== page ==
means producing a plurality of output signals;

means operative only during a first cycle of said input sequence for specifying a desired one of said plurality of outputs for each one of said inputs of the sequence;

and a plurality of memory means each responsive and connected to a predetermined one of said output producing means, said input producing means, and a predetermined one of said output specifying means for storing and producing an output indicative of having simultaneously received said three inputs, said memory means output being operative to produce said specified output from said output producing means.

5. A device in accordance with claim 4 wherein each of said memory means includes:

means, operative after said first cycle of said input sequence, responsive to said predetermined output means and said input sequence, for producing an output from said output means as indicated by said specifying means during said first input sequence.

6. A device in accordance with claim 4 wherein each of said memory means includes:

gating means normally unresponsive to one of said output means, and said input signalling means;

enabling means connected to said output specifying means for producing an enabling signal to said gating means for producing said memory means output;

and means, responsive to the output of said gating means, connected to said enabling means, for maintaining the enabling input to said gating means.

7. A device in accordance with claim 6 wherein said enabling signal maintaining means includes:

a latch circuit having set and reset inputs, and an output connected to the input of said enabling means, said set input being responsive to the memory means output from said gating means;

and reset signalling means connected to the reset input of said latch, operative to reset said latch and there by render said gating means unresponsive to said input signal and said output signal.

8. A device of the class described comprising:

S output devices having set and reset inputs;

N input signalling means;

N S groups of normally disabled gating means, all

of the gating means in each of said groups being connected to a combination of one of said N inputs and one of said 8 outputs unique to said group, the output of corresponding ones of said gating means in each of said groups being connected to the set input of a predetermined one of said output devices;

means connected to each one of a corresponding one of said gating means in each of said groups, for producing an enabling signal to said related gating means to thereby produce an output to the set input of said predetermined output device from said gating means in said group of gating means receiving the proper combination of one of said N inputs and one of said S outputs;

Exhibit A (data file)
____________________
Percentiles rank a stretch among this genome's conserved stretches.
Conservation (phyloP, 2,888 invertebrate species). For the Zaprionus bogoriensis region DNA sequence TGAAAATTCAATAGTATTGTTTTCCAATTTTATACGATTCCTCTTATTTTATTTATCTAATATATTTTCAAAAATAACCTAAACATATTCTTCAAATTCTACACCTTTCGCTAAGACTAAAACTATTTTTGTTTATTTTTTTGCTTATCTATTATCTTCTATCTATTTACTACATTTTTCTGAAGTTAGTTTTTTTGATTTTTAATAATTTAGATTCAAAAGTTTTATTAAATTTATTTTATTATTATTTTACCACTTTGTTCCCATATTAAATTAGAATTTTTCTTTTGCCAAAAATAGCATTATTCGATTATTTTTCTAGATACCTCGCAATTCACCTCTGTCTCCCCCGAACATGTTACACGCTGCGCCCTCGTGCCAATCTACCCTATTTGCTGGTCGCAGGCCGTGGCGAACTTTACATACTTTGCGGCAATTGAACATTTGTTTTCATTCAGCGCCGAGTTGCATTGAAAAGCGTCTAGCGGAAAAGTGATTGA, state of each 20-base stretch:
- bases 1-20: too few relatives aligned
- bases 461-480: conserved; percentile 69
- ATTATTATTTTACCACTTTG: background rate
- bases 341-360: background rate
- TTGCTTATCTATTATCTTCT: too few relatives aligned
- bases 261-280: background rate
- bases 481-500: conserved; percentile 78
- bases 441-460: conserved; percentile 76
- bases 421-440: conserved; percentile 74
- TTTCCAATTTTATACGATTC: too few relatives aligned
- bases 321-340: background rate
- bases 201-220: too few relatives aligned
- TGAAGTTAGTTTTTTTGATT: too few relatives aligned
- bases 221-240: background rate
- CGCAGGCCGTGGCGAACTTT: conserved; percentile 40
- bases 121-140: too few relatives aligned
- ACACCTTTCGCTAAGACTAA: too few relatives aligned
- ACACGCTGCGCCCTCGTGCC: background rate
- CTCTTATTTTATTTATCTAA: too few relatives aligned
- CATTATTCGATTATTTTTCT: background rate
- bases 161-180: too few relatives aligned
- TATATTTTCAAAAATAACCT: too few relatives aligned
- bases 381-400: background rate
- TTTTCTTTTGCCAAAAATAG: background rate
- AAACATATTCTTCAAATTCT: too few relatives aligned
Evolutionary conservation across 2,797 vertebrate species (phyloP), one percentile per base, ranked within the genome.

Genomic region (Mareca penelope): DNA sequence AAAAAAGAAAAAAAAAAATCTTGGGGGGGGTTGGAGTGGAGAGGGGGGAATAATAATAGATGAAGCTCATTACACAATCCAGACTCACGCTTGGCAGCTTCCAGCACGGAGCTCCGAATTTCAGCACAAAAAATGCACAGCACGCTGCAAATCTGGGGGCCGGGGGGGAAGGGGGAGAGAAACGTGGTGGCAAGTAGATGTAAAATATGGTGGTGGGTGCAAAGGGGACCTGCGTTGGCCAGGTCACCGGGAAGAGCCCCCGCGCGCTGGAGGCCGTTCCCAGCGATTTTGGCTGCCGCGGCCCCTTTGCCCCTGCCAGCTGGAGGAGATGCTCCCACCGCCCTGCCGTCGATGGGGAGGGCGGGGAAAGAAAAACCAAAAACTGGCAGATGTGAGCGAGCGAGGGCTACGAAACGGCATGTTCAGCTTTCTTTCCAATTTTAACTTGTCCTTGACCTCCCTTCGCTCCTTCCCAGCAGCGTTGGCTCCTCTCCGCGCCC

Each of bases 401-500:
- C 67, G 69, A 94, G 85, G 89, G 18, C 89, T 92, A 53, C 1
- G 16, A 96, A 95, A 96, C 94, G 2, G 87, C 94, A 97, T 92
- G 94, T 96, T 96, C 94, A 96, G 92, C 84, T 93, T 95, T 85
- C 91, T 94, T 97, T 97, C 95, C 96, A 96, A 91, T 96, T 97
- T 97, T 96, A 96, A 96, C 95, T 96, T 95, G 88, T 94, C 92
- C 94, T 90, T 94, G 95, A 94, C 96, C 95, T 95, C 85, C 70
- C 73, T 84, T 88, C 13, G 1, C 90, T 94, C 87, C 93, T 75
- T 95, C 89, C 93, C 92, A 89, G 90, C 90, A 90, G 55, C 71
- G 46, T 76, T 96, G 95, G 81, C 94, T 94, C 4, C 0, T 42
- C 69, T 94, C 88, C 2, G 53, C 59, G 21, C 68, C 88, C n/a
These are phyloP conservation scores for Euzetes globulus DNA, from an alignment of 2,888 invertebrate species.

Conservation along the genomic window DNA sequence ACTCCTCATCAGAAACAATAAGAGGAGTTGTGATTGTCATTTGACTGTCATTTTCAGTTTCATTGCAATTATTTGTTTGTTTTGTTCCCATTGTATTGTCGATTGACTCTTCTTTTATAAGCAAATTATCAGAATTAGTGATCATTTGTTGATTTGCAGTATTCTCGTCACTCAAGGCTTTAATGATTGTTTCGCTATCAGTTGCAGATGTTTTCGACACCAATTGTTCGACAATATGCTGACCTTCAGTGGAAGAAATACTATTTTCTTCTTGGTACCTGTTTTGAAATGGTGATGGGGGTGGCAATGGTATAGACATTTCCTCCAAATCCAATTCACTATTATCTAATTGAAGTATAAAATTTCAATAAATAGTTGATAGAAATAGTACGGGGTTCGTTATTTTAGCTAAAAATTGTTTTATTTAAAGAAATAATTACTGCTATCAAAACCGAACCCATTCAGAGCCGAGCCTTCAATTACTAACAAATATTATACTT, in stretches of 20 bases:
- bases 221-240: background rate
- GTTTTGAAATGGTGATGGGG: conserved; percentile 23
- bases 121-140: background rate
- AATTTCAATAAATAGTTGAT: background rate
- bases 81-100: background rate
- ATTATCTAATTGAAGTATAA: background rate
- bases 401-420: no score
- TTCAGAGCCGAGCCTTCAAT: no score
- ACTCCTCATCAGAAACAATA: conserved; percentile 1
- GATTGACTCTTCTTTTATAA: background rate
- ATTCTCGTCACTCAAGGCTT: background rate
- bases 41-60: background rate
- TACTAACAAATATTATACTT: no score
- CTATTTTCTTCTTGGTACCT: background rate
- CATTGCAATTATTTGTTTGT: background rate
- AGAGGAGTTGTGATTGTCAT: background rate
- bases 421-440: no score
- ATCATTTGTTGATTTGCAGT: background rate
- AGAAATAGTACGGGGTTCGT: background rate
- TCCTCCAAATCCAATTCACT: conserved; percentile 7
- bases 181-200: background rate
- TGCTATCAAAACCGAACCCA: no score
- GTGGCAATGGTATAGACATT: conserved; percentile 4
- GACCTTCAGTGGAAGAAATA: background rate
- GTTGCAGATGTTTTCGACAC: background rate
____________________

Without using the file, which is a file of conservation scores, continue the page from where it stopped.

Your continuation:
and means responsive and connected to the output of an associated one of said gating means and producing an output to said related enabling means for maintaining the presence of said enabling signal.

9. A device of the class described comprising:

an output network comprised of a plurality of energizable signalling means;

a plurality of gating means connected and responsive to the output of each of said output signalling means, each of said gating means providing an energizing input to a particular one of said output signalling means;

means enabling a selected one of said plurality of gatmg means;

input signalling means connected to the input of all of said gating means operative to produce an energizing input to said particular output signalling means associated with said enabled gating means;

and means responsive to an output of each of said gating means to maintain said enabling signal.

References Cited UNITED STATES PATENTS ROBERT C. BAILEY, Primary Examiner. PAUL J. HENO, Examiner.

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US3317901 *Feb 5, 1964May 2, 1967IbmAdaptive logic system with inputs applied randomly only during conditioning cycles
Referenced by
Citing PatentFiling datePublication dateApplicantTitle
US3505653 *Aug 14, 1967Apr 7, 1970Stanford Research InstSorting array
US3593304 *Jul 1, 1968Jul 13, 1971IbmData store with logic operation
US3599016 *Jul 22, 1969Aug 10, 1971Gen ElectricAutomatic reset circuit
US3624611 *Mar 9, 1970Nov 30, 1971Gte Automatic Electric Lab IncStored-logic real time monitoring and control system
US3679913 *Sep 14, 1970Jul 25, 1972Motorola IncBinary flip-flop employing insulated gate field effect transistors and suitable for cascaded frequency divider operation
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Classifications
U.S. Classification706/41, 712/E09.37, 711/E12.8, 365/239, 711/E12.81, 326/46, 365/154, 326/35
International ClassificationG06F12/06, H03K19/173, G06F9/318, H03K3/027, H03K19/177, G06N3/04
Cooperative ClassificationG06F12/0623, G06F12/0615, H03K3/027, G06N3/04, H03K19/1733
European ClassificationG06F9/30U, G06F9/30U2, H03K3/027, G06F12/06C2, G06N3/04, G06F12/06C, H03K19/173C